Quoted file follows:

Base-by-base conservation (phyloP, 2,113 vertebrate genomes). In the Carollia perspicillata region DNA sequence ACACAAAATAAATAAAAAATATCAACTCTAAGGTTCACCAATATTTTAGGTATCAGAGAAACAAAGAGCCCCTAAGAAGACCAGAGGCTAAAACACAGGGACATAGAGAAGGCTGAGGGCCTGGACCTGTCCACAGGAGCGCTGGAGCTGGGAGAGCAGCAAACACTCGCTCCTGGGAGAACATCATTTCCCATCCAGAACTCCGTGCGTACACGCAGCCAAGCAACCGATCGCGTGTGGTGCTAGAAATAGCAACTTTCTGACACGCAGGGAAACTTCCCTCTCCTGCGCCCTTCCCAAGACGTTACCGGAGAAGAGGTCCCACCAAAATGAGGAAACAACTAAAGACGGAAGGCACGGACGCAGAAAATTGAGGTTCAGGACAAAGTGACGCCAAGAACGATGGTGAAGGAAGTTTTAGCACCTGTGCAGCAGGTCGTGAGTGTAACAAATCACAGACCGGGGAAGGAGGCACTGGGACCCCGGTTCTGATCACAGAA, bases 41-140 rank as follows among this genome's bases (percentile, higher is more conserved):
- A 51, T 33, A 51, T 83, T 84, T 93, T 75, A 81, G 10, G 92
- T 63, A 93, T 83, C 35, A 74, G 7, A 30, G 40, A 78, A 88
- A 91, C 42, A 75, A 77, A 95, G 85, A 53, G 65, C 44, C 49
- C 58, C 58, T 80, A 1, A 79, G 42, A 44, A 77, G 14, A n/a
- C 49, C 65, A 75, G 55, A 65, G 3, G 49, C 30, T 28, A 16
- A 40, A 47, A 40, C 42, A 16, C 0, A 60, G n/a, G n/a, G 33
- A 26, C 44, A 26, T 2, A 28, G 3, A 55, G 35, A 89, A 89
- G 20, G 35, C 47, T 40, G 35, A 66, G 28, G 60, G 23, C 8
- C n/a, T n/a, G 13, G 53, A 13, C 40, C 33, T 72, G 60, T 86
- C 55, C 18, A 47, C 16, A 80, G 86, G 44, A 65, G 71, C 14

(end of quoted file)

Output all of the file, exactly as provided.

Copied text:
Base-by-base conservation (phyloP, 2,113 vertebrate genomes). In the Carollia perspicillata region DNA sequence ACACAAAATAAATAAAAAATATCAACTCTAAGGTTCACCAATATTTTAGGTATCAGAGAAACAAAGAGCCCCTAAGAAGACCAGAGGCTAAAACACAGGGACATAGAGAAGGCTGAGGGCCTGGACCTGTCCACAGGAGCGCTGGAGCTGGGAGAGCAGCAAACACTCGCTCCTGGGAGAACATCATTTCCCATCCAGAACTCCGTGCGTACACGCAGCCAAGCAACCGATCGCGTGTGGTGCTAGAAATAGCAACTTTCTGACACGCAGGGAAACTTCCCTCTCCTGCGCCCTTCCCAAGACGTTACCGGAGAAGAGGTCCCACCAAAATGAGGAAACAACTAAAGACGGAAGGCACGGACGCAGAAAATTGAGGTTCAGGACAAAGTGACGCCAAGAACGATGGTGAAGGAAGTTTTAGCACCTGTGCAGCAGGTCGTGAGTGTAACAAATCACAGACCGGGGAAGGAGGCACTGGGACCCCGGTTCTGATCACAGAA, bases 41-140 rank as follows among this genome's bases (percentile, higher is more conserved):
- A 51, T 33, A 51, T 83, T 84, T 93, T 75, A 81, G 10, G 92
- T 63, A 93, T 83, C 35, A 74, G 7, A 30, G 40, A 78, A 88
- A 91, C 42, A 75, A 77, A 95, G 85, A 53, G 65, C 44, C 49
- C 58, C 58, T 80, A 1, A 79, G 42, A 44, A 77, G 14, A n/a
- C 49, C 65, A 75, G 55, A 65, G 3, G 49, C 30, T 28, A 16
- A 40, A 47, A 40, C 42, A 16, C 0, A 60, G n/a, G n/a, G 33
- A 26, C 44, A 26, T 2, A 28, G 3, A 55, G 35, A 89, A 89
- G 20, G 35, C 47, T 40, G 35, A 66, G 28, G 60, G 23, C 8
- C n/a, T n/a, G 13, G 53, A 13, C 40, C 33, T 72, G 60, T 86
- C 55, C 18, A 47, C 16, A 80, G 86, G 44, A 65, G 71, C 14